I let him do the talking, the reason being that I wondered if he would ask if I was dating anyone. If he does, it means he’s on the same boat as me.

“Well, you read my mind,” said I. “No relationship yet. And that site you told me about, lots of fake users. Very disappointing.”

“I don’t understand. You’re such a pretty woman,” said he.

“Thanks. It’s nice to be told that, but after you move beyond it, there’s not much to look for in guys, unless sleeping with them is fine with you,” replied I. “How about you?”

“I’m going out with a girl from my country. We’re sort of together, but nothing serious. She has helped me a lot with some things,” said he in a tone that he doesn’t even know where he’s standing.

“Sounds to me that you’re with her more for what she’s giving you than your feelings for her,” said I. (And the 5-seconds delay starts now!) He was speechless.

“Like I’ve said before, I don’t know who’s having it worse, you and your bad relationships, or me being alone because guys have turned out substandard,” continued I.

He gave me the usual disappointment sigh and changed the subject by saying, “we should get together and have coffee or something.” (You don’t have a car, remember?)

“You know how long you’ve been telling me that? 4 years. That’s the same time I’ve been living in my present apartment,” continued I. “I haven’t seen you since I moved.”

“Really?? Sorry, I’m not a good person sometimes,” said he.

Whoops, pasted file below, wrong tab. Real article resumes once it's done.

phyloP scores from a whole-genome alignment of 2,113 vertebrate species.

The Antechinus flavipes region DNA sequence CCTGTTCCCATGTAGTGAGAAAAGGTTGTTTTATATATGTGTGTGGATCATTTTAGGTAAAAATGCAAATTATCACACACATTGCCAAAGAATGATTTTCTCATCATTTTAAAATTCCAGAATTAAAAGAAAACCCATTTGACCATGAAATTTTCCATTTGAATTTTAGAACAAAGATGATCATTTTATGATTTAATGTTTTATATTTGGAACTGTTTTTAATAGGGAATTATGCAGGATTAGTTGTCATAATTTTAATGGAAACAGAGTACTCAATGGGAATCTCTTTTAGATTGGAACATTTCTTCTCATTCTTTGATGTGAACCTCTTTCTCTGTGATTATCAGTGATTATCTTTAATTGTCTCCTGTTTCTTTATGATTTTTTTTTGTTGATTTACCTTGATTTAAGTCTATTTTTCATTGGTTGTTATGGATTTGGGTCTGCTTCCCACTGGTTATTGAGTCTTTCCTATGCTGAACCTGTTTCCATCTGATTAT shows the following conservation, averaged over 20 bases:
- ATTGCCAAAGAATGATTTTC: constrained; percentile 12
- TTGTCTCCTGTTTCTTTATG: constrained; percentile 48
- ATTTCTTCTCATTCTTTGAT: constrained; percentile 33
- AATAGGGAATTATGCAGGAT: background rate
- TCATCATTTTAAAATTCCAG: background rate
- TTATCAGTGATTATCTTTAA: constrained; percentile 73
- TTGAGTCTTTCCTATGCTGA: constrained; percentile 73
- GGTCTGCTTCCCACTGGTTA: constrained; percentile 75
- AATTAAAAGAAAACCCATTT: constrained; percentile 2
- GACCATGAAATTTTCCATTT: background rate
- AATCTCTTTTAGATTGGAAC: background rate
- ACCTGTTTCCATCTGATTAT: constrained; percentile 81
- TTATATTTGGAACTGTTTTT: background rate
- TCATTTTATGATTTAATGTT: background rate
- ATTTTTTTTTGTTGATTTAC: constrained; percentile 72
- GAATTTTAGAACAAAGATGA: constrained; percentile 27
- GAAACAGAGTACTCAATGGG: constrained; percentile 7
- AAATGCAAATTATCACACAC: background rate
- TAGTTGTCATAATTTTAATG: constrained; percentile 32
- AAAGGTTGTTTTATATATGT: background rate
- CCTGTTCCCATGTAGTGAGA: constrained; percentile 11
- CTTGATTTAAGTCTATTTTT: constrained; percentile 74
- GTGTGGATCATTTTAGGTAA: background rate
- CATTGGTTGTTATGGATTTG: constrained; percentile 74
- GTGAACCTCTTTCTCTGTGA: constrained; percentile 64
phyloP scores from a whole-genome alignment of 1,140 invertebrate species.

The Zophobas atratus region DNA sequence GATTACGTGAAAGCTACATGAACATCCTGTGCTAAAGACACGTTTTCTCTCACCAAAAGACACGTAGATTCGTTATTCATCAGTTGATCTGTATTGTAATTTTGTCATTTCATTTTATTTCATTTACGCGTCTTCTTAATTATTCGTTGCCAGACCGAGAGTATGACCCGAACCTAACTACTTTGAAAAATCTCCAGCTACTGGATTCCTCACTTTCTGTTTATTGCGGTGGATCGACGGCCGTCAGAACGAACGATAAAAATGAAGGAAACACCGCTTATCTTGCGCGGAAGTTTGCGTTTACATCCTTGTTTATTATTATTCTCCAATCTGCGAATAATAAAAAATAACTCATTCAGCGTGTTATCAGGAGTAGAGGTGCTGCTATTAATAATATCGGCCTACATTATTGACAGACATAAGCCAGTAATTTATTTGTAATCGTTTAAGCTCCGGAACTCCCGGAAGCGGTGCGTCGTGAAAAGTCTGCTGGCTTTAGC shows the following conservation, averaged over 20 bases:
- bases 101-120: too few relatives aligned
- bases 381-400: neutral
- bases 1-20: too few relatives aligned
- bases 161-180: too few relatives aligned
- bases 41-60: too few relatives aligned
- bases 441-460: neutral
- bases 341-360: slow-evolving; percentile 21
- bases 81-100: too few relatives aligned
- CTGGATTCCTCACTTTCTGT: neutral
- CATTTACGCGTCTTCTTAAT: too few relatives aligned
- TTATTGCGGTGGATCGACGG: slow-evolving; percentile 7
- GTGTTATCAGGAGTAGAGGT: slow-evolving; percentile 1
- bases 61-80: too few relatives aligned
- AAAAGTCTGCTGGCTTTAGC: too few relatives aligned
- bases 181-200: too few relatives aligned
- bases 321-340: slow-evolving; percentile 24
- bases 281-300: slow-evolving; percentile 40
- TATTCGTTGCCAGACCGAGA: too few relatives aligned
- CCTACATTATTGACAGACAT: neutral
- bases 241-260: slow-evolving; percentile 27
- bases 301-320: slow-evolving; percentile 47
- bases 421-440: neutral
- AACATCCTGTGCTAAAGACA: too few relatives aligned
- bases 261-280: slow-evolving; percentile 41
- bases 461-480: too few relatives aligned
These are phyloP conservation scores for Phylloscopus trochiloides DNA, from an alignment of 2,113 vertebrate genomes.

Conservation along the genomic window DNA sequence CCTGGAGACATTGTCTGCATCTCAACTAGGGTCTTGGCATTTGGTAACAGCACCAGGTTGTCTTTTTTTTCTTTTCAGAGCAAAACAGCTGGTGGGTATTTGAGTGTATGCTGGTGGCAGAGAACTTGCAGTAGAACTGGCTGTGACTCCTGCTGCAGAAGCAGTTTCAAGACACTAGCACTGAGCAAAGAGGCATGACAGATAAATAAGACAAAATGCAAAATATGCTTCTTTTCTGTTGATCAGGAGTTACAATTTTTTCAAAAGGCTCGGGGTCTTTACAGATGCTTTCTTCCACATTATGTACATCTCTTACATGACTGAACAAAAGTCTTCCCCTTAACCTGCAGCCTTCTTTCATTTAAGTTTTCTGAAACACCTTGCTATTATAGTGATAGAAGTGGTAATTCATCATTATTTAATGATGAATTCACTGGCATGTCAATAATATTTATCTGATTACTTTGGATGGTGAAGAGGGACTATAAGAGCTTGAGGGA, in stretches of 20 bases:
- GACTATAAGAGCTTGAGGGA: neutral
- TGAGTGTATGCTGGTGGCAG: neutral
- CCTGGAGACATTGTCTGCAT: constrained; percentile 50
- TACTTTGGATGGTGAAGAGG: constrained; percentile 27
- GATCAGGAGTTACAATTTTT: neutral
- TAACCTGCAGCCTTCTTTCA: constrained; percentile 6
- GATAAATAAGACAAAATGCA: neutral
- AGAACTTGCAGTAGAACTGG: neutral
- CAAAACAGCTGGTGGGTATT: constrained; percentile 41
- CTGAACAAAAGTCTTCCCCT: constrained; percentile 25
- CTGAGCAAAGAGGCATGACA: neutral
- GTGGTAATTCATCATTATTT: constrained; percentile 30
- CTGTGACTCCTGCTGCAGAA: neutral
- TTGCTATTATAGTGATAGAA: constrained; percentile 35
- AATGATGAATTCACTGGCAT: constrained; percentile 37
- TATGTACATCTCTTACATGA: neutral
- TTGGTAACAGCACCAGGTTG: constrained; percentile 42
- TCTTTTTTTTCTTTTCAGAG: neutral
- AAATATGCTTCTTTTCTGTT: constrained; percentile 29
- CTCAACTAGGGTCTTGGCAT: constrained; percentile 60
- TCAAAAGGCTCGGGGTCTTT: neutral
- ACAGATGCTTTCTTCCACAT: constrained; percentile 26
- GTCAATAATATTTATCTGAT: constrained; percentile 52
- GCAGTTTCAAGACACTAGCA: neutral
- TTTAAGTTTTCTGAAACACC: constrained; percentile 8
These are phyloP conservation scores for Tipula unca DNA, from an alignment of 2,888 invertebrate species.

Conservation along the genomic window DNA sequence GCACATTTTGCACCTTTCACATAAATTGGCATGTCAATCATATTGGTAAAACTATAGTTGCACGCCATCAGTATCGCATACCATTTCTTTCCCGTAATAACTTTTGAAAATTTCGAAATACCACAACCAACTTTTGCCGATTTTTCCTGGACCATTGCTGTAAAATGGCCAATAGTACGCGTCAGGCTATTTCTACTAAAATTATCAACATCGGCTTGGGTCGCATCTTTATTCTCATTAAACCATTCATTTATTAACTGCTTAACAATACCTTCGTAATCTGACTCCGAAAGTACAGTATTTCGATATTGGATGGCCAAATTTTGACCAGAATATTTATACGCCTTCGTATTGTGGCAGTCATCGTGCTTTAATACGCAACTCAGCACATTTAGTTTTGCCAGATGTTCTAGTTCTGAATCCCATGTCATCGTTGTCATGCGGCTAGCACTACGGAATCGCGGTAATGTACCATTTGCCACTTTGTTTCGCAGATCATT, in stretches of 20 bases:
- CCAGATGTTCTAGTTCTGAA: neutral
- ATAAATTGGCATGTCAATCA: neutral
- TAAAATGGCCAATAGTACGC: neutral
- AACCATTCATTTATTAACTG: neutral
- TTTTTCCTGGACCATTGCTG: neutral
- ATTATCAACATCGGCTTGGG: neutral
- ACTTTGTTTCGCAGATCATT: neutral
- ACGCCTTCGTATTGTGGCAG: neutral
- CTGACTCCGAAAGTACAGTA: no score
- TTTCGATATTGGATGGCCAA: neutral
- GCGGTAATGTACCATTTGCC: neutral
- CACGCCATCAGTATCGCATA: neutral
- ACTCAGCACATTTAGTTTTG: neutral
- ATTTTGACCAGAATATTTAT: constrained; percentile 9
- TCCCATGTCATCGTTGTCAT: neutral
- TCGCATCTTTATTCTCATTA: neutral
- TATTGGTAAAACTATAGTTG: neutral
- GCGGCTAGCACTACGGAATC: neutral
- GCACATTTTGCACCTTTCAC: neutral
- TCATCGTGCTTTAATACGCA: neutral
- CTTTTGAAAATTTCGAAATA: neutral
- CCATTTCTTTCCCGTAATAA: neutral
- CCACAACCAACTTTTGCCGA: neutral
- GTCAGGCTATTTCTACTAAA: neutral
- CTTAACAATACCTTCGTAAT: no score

“That’s not true! I wouldn’t have called have I thought that. You just need to get a grip on your life. Maybe now’s your chance to do that.”

The conversation lasted close to an hour. The next day I called again; he was riding his bicycle (and the wind background noise sounded like that scene in ‘The Wizard of Oz’ where the twister blows the house away) and said that ‘he needed to leave town for a day or so’.

Kudos to him for ‘blowing off some steam’. And like the Wicked Witch of the East, riding fast to Neverland (oops, wrong story) and staying there for a while might be the start of his ‘happily ever after’.

Will I ever call him again? You bet your sweet B I won’t. It’s time to close the book on this one. The End.

 



{February 20, 2017}   The Swipe 22 – Here fishy, fishy

The day after having the odd conversation with Kevin, I decided to send him a text message to thank him for taking the call because I thought it was the right thing to do, and added that ‘I hope to hear from you soon’.

A few days passed by and no answer. Needless to say, I started worrying and wondered if it was something I had said.